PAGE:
Kawasaki Vulcan S All you need! Article and Photos: Brian Cheyne

Kawasaki Vulcan S All you need! Article and Photos: Brian Cheyne

Hollywood gets a lot of stick for being out of touch with reality. Pistols with an endless supply of bullets. Bikers that can get on a cruiser and just ride for days without so much as clean pair of underpants and still look fresh at the end of a week’s ride. Maybe it has to do with the laid back design of a cruiser. Americans dominate this area, but the Japanese can provide you with a very viable alternative.

Kawasaki has three distinct models in their 650 lineup that share the same parts bin for the majority of their parts. The upright Versys, the naked ER-6f and the cruiser styled Vulcan S. The exposed rear shock is still the center of attention, but the Vulcan is almost 14cm lower than the Versys. To achieve that look, Kawasaki extended the wheelbase by 16cm by giving the bike a steeper rake up front and reworking the rear swing arm. It even sports a larger diameter front wheel. Another hint that this bike is not for tearing up the road is that it foregoes the Versys’ dual front disks and only has a single 300mm disc up front. Don’t be fooled though, the Vulcan is very quick off the mark, as the engine mapping has been changed to provide torque a little bit lower in the rev-range.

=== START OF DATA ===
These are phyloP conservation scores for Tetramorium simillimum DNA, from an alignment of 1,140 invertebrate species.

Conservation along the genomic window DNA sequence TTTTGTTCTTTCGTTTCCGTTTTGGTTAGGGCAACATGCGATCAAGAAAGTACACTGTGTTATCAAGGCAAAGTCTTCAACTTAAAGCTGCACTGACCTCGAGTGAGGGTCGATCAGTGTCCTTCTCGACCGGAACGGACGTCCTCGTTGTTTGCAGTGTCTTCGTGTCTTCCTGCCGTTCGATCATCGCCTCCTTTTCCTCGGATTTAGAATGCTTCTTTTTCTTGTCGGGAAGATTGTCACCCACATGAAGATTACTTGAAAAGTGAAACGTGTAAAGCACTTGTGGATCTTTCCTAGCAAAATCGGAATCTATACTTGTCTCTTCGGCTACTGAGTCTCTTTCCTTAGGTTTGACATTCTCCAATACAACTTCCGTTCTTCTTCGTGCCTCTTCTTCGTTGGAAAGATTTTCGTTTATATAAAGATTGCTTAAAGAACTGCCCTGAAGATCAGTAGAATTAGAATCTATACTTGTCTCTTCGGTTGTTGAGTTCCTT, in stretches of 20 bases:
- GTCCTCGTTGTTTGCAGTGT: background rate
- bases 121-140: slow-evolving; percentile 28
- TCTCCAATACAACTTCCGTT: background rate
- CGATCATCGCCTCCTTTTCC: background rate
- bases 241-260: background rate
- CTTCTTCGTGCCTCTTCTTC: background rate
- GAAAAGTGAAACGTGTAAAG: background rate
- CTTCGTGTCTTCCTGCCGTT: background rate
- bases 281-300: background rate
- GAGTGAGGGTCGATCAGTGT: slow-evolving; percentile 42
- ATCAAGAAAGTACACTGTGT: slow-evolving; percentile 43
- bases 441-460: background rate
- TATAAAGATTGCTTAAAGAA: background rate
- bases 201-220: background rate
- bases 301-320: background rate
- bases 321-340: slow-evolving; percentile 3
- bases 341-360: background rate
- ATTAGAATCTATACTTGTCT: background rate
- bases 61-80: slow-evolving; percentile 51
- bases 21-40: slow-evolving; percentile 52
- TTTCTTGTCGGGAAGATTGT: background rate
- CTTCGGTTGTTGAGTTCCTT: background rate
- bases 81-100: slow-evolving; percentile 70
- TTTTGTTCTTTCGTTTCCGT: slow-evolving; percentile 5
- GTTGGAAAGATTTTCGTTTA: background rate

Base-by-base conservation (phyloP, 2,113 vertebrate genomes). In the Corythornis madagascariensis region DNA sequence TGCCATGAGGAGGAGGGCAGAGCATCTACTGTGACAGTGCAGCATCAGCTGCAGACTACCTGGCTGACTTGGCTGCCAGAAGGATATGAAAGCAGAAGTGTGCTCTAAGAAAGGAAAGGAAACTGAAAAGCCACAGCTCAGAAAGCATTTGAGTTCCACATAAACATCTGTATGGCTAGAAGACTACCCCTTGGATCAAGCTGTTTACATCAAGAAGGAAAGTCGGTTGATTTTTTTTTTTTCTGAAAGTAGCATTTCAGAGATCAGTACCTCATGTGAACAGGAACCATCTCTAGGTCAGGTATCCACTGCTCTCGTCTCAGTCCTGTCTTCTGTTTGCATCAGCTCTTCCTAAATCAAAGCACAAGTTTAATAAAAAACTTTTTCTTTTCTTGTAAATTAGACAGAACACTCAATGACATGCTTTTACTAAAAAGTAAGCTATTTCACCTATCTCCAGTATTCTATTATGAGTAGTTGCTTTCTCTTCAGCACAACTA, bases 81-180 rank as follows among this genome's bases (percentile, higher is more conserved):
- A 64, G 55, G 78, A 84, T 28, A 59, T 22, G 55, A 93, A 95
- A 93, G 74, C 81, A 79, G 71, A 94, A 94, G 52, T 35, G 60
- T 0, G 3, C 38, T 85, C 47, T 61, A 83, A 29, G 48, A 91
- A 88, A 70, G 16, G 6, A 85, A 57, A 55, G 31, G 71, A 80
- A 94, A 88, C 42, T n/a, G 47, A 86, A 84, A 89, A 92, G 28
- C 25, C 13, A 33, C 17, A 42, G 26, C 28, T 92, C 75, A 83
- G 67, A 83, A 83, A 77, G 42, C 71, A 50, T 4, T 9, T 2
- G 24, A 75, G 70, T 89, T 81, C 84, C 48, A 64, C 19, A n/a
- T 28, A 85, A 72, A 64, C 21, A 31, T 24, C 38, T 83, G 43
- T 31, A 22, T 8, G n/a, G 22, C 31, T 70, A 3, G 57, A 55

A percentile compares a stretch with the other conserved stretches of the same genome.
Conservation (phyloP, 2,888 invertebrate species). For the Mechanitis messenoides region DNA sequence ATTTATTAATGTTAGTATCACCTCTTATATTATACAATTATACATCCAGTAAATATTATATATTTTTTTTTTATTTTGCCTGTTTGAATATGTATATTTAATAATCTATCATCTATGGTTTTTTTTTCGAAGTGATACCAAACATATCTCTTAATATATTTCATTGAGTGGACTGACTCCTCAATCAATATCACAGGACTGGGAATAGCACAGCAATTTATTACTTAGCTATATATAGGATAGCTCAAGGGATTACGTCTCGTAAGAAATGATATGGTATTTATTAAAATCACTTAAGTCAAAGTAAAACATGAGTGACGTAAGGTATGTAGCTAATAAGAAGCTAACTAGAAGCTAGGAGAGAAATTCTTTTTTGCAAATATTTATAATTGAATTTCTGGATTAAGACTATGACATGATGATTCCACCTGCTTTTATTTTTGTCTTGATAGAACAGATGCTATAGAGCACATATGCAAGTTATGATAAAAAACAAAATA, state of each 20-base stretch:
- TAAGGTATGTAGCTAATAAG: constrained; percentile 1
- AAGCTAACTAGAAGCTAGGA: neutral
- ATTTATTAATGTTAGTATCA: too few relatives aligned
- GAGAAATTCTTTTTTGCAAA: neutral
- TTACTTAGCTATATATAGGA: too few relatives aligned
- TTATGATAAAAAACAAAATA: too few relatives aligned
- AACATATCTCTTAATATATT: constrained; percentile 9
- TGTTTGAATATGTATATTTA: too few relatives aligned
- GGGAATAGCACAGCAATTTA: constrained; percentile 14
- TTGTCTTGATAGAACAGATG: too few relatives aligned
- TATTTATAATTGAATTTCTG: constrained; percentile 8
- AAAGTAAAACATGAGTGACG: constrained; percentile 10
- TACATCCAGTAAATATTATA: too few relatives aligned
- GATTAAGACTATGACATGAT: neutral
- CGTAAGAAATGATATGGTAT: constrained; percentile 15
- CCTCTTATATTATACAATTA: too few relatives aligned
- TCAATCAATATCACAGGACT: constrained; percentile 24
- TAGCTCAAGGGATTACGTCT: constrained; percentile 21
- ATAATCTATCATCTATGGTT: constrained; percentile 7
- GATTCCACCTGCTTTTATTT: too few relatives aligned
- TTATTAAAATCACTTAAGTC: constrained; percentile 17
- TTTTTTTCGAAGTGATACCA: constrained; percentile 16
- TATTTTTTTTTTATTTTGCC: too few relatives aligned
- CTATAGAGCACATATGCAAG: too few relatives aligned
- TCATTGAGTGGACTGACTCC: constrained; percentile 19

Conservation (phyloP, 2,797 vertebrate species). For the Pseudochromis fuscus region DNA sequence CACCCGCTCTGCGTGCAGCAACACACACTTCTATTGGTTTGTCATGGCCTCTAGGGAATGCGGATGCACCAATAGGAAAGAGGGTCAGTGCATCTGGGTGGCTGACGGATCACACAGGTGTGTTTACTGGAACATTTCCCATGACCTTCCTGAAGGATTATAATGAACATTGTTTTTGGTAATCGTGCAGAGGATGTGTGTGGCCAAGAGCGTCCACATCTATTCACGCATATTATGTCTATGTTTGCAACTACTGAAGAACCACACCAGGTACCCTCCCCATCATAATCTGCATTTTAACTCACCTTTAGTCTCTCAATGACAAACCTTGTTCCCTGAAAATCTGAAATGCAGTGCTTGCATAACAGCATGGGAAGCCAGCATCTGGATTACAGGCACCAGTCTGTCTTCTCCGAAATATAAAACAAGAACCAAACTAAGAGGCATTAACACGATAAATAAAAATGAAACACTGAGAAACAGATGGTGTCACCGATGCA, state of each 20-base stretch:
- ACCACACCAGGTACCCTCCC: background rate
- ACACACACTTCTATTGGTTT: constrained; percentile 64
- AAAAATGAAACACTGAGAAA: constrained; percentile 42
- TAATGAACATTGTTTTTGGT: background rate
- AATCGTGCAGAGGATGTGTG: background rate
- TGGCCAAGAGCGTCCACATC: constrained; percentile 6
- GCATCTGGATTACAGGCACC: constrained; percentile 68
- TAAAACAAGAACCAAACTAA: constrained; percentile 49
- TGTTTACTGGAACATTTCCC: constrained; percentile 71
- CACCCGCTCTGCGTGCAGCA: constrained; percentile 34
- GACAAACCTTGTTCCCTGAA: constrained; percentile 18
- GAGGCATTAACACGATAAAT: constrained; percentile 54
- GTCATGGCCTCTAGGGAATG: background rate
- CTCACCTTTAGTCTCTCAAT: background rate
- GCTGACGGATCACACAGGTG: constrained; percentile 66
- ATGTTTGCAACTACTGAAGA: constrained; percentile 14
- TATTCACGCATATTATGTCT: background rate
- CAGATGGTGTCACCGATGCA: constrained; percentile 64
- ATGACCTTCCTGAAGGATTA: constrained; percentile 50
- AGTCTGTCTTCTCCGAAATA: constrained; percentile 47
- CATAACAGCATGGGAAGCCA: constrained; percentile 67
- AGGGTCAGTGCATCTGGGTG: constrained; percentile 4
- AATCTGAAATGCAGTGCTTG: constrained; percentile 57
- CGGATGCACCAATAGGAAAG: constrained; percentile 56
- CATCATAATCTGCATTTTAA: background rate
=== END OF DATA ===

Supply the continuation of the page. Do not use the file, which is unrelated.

Looking at the Vulcan, you feel that you can be a Steve McQueen and just go forever. You won’t get very far though, as the fuel tank is very small. All of 14L. With this bike, you will have plenty of time to stop and admire the scenery. Not that that is a bad thing. Far from it. With this style of bike you should not be in hurry. My kind of bike. Stop often and engage with the locals, while you are heading to where you run out of road.

As you sit on it, your feet are placed way forward as a cruiser should be. The riding position is very comfortable. The exhaust note from the parallel twin is throaty, but not anywhere near what a V-motor from its bigger namesake can produce. On the up-side, this bike is a lot smoother than its V-twin counterparts. On the move the bike felt nimble and small and someone with a lot more talent than me even managed to scrape the foot pegs. At higher speed you are quite aware of the wind. An aftermarket screen may help, but that may detract from the look. Above the limit, you are just clinging onto the swept handlebars for dear life, and quickly reminded that this bike is not about speed but about presence.


After my initial impressions I let my wife loose on the Vulcan and the response was very positive. So maybe this is the market the Vulcan is aiming for. Either way, it looks every bit like a cruiser should. And if Hollywood is to be believed, you can leave today on your cross-country trip on the Vulcan. You don’t need anything else.

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